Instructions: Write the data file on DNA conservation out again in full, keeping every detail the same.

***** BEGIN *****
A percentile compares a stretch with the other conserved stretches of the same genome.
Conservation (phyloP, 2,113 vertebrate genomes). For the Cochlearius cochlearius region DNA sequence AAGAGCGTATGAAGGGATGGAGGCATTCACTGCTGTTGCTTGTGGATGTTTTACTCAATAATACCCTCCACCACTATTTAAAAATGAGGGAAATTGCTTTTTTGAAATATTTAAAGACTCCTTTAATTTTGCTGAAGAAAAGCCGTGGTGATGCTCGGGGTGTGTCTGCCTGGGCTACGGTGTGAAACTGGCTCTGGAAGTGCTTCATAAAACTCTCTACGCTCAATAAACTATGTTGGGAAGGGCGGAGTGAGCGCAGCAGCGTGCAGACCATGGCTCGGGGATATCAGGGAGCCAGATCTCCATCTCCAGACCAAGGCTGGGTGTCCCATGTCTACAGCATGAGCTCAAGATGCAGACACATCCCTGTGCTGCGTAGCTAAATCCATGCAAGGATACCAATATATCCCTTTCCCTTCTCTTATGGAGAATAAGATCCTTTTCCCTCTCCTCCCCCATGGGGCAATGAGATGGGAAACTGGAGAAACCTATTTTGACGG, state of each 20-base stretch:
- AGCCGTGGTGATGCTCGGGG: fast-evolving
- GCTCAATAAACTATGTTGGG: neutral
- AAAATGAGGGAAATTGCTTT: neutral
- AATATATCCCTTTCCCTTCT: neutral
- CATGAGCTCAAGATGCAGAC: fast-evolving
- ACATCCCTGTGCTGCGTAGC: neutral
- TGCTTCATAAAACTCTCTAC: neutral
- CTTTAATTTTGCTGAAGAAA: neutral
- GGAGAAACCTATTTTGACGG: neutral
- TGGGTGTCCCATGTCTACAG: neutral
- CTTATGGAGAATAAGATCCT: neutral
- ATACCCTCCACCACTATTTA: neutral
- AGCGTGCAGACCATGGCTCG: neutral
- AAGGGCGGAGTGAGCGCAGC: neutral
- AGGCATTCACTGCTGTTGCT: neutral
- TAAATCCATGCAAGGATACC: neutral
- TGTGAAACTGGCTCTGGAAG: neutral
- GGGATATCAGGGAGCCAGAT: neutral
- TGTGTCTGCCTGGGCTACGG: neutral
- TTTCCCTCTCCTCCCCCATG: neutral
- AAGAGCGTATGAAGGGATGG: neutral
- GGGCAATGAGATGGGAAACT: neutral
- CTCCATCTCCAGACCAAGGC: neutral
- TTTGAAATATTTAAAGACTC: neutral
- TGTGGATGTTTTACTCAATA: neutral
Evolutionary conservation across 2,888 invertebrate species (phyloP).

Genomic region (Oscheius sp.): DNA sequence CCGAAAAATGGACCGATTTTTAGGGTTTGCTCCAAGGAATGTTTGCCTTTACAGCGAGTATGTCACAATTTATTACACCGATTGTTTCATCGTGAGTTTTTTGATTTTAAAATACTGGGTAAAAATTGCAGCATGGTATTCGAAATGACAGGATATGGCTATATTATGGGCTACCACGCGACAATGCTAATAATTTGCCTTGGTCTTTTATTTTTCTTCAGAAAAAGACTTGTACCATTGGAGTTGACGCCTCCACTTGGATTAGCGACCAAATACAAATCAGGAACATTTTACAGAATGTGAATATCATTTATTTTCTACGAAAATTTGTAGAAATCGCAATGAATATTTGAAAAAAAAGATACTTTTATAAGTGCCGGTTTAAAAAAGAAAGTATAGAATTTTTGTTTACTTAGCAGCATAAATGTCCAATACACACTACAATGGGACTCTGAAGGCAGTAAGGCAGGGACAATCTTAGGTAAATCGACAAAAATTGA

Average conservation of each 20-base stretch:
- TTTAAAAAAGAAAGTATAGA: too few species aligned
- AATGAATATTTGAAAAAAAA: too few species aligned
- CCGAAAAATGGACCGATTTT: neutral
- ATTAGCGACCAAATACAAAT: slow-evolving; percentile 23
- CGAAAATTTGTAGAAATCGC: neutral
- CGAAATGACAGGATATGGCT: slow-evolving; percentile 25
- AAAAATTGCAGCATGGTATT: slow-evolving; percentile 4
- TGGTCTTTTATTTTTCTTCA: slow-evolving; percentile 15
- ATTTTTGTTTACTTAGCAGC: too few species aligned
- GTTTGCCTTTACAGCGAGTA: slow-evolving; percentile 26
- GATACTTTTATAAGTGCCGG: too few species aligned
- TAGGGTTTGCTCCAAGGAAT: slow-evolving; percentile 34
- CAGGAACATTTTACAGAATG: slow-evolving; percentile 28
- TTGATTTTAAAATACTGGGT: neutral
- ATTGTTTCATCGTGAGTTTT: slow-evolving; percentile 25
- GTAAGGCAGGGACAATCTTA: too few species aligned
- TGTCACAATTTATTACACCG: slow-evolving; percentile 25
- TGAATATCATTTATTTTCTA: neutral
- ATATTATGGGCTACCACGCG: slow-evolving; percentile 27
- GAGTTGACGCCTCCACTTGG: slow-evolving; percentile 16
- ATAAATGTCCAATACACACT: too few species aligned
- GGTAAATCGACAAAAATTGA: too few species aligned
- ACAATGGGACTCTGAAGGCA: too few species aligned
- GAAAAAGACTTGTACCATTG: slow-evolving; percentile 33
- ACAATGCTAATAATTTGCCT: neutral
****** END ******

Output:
A percentile compares a stretch with the other conserved stretches of the same genome.
Conservation (phyloP, 2,113 vertebrate genomes). For the Cochlearius cochlearius region DNA sequence AAGAGCGTATGAAGGGATGGAGGCATTCACTGCTGTTGCTTGTGGATGTTTTACTCAATAATACCCTCCACCACTATTTAAAAATGAGGGAAATTGCTTTTTTGAAATATTTAAAGACTCCTTTAATTTTGCTGAAGAAAAGCCGTGGTGATGCTCGGGGTGTGTCTGCCTGGGCTACGGTGTGAAACTGGCTCTGGAAGTGCTTCATAAAACTCTCTACGCTCAATAAACTATGTTGGGAAGGGCGGAGTGAGCGCAGCAGCGTGCAGACCATGGCTCGGGGATATCAGGGAGCCAGATCTCCATCTCCAGACCAAGGCTGGGTGTCCCATGTCTACAGCATGAGCTCAAGATGCAGACACATCCCTGTGCTGCGTAGCTAAATCCATGCAAGGATACCAATATATCCCTTTCCCTTCTCTTATGGAGAATAAGATCCTTTTCCCTCTCCTCCCCCATGGGGCAATGAGATGGGAAACTGGAGAAACCTATTTTGACGG, state of each 20-base stretch:
- AGCCGTGGTGATGCTCGGGG: fast-evolving
- GCTCAATAAACTATGTTGGG: neutral
- AAAATGAGGGAAATTGCTTT: neutral
- AATATATCCCTTTCCCTTCT: neutral
- CATGAGCTCAAGATGCAGAC: fast-evolving
- ACATCCCTGTGCTGCGTAGC: neutral
- TGCTTCATAAAACTCTCTAC: neutral
- CTTTAATTTTGCTGAAGAAA: neutral
- GGAGAAACCTATTTTGACGG: neutral
- TGGGTGTCCCATGTCTACAG: neutral
- CTTATGGAGAATAAGATCCT: neutral
- ATACCCTCCACCACTATTTA: neutral
- AGCGTGCAGACCATGGCTCG: neutral
- AAGGGCGGAGTGAGCGCAGC: neutral
- AGGCATTCACTGCTGTTGCT: neutral
- TAAATCCATGCAAGGATACC: neutral
- TGTGAAACTGGCTCTGGAAG: neutral
- GGGATATCAGGGAGCCAGAT: neutral
- TGTGTCTGCCTGGGCTACGG: neutral
- TTTCCCTCTCCTCCCCCATG: neutral
- AAGAGCGTATGAAGGGATGG: neutral
- GGGCAATGAGATGGGAAACT: neutral
- CTCCATCTCCAGACCAAGGC: neutral
- TTTGAAATATTTAAAGACTC: neutral
- TGTGGATGTTTTACTCAATA: neutral
Evolutionary conservation across 2,888 invertebrate species (phyloP).

Genomic region (Oscheius sp.): DNA sequence CCGAAAAATGGACCGATTTTTAGGGTTTGCTCCAAGGAATGTTTGCCTTTACAGCGAGTATGTCACAATTTATTACACCGATTGTTTCATCGTGAGTTTTTTGATTTTAAAATACTGGGTAAAAATTGCAGCATGGTATTCGAAATGACAGGATATGGCTATATTATGGGCTACCACGCGACAATGCTAATAATTTGCCTTGGTCTTTTATTTTTCTTCAGAAAAAGACTTGTACCATTGGAGTTGACGCCTCCACTTGGATTAGCGACCAAATACAAATCAGGAACATTTTACAGAATGTGAATATCATTTATTTTCTACGAAAATTTGTAGAAATCGCAATGAATATTTGAAAAAAAAGATACTTTTATAAGTGCCGGTTTAAAAAAGAAAGTATAGAATTTTTGTTTACTTAGCAGCATAAATGTCCAATACACACTACAATGGGACTCTGAAGGCAGTAAGGCAGGGACAATCTTAGGTAAATCGACAAAAATTGA

Average conservation of each 20-base stretch:
- TTTAAAAAAGAAAGTATAGA: too few species aligned
- AATGAATATTTGAAAAAAAA: too few species aligned
- CCGAAAAATGGACCGATTTT: neutral
- ATTAGCGACCAAATACAAAT: slow-evolving; percentile 23
- CGAAAATTTGTAGAAATCGC: neutral
- CGAAATGACAGGATATGGCT: slow-evolving; percentile 25
- AAAAATTGCAGCATGGTATT: slow-evolving; percentile 4
- TGGTCTTTTATTTTTCTTCA: slow-evolving; percentile 15
- ATTTTTGTTTACTTAGCAGC: too few species aligned
- GTTTGCCTTTACAGCGAGTA: slow-evolving; percentile 26
- GATACTTTTATAAGTGCCGG: too few species aligned
- TAGGGTTTGCTCCAAGGAAT: slow-evolving; percentile 34
- CAGGAACATTTTACAGAATG: slow-evolving; percentile 28
- TTGATTTTAAAATACTGGGT: neutral
- ATTGTTTCATCGTGAGTTTT: slow-evolving; percentile 25
- GTAAGGCAGGGACAATCTTA: too few species aligned
- TGTCACAATTTATTACACCG: slow-evolving; percentile 25
- TGAATATCATTTATTTTCTA: neutral
- ATATTATGGGCTACCACGCG: slow-evolving; percentile 27
- GAGTTGACGCCTCCACTTGG: slow-evolving; percentile 16
- ATAAATGTCCAATACACACT: too few species aligned
- GGTAAATCGACAAAAATTGA: too few species aligned
- ACAATGGGACTCTGAAGGCA: too few species aligned
- GAAAAAGACTTGTACCATTG: slow-evolving; percentile 33
- ACAATGCTAATAATTTGCCT: neutral